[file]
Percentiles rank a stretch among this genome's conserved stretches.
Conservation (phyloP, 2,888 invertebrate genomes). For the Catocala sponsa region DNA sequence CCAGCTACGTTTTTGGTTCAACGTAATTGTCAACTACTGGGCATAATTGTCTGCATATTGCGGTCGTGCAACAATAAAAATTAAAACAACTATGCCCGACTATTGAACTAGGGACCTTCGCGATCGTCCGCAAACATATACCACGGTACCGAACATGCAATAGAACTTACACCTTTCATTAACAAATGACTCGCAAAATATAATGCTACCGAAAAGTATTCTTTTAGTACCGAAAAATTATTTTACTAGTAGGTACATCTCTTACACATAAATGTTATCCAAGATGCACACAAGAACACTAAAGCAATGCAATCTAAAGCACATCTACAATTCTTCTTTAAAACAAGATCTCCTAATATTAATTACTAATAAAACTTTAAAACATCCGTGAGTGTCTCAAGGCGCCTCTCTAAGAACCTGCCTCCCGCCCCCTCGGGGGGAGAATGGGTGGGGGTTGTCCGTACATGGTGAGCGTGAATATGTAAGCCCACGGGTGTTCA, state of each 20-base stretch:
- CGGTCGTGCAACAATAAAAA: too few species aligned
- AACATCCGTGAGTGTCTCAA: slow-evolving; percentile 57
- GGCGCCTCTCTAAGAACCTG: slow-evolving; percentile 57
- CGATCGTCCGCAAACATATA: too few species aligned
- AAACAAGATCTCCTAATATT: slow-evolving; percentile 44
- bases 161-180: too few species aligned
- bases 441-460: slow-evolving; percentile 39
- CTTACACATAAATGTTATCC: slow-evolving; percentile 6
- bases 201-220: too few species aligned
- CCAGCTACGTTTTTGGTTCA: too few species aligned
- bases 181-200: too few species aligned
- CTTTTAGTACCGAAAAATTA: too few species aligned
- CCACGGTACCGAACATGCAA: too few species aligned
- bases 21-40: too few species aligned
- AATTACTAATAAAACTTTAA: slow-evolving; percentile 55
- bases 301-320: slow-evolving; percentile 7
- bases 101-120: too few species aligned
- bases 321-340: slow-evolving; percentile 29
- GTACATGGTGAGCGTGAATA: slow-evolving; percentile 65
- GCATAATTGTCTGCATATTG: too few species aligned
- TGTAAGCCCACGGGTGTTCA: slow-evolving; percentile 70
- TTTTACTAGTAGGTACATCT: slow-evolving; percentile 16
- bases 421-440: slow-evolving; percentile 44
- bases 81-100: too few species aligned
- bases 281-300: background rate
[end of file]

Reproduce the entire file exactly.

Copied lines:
Percentiles rank a stretch among this genome's conserved stretches.
Conservation (phyloP, 2,888 invertebrate genomes). For the Catocala sponsa region DNA sequence CCAGCTACGTTTTTGGTTCAACGTAATTGTCAACTACTGGGCATAATTGTCTGCATATTGCGGTCGTGCAACAATAAAAATTAAAACAACTATGCCCGACTATTGAACTAGGGACCTTCGCGATCGTCCGCAAACATATACCACGGTACCGAACATGCAATAGAACTTACACCTTTCATTAACAAATGACTCGCAAAATATAATGCTACCGAAAAGTATTCTTTTAGTACCGAAAAATTATTTTACTAGTAGGTACATCTCTTACACATAAATGTTATCCAAGATGCACACAAGAACACTAAAGCAATGCAATCTAAAGCACATCTACAATTCTTCTTTAAAACAAGATCTCCTAATATTAATTACTAATAAAACTTTAAAACATCCGTGAGTGTCTCAAGGCGCCTCTCTAAGAACCTGCCTCCCGCCCCCTCGGGGGGAGAATGGGTGGGGGTTGTCCGTACATGGTGAGCGTGAATATGTAAGCCCACGGGTGTTCA, state of each 20-base stretch:
- CGGTCGTGCAACAATAAAAA: too few species aligned
- AACATCCGTGAGTGTCTCAA: slow-evolving; percentile 57
- GGCGCCTCTCTAAGAACCTG: slow-evolving; percentile 57
- CGATCGTCCGCAAACATATA: too few species aligned
- AAACAAGATCTCCTAATATT: slow-evolving; percentile 44
- bases 161-180: too few species aligned
- bases 441-460: slow-evolving; percentile 39
- CTTACACATAAATGTTATCC: slow-evolving; percentile 6
- bases 201-220: too few species aligned
- CCAGCTACGTTTTTGGTTCA: too few species aligned
- bases 181-200: too few species aligned
- CTTTTAGTACCGAAAAATTA: too few species aligned
- CCACGGTACCGAACATGCAA: too few species aligned
- bases 21-40: too few species aligned
- AATTACTAATAAAACTTTAA: slow-evolving; percentile 55
- bases 301-320: slow-evolving; percentile 7
- bases 101-120: too few species aligned
- bases 321-340: slow-evolving; percentile 29
- GTACATGGTGAGCGTGAATA: slow-evolving; percentile 65
- GCATAATTGTCTGCATATTG: too few species aligned
- TGTAAGCCCACGGGTGTTCA: slow-evolving; percentile 70
- TTTTACTAGTAGGTACATCT: slow-evolving; percentile 16
- bases 421-440: slow-evolving; percentile 44
- bases 81-100: too few species aligned
- bases 281-300: background rate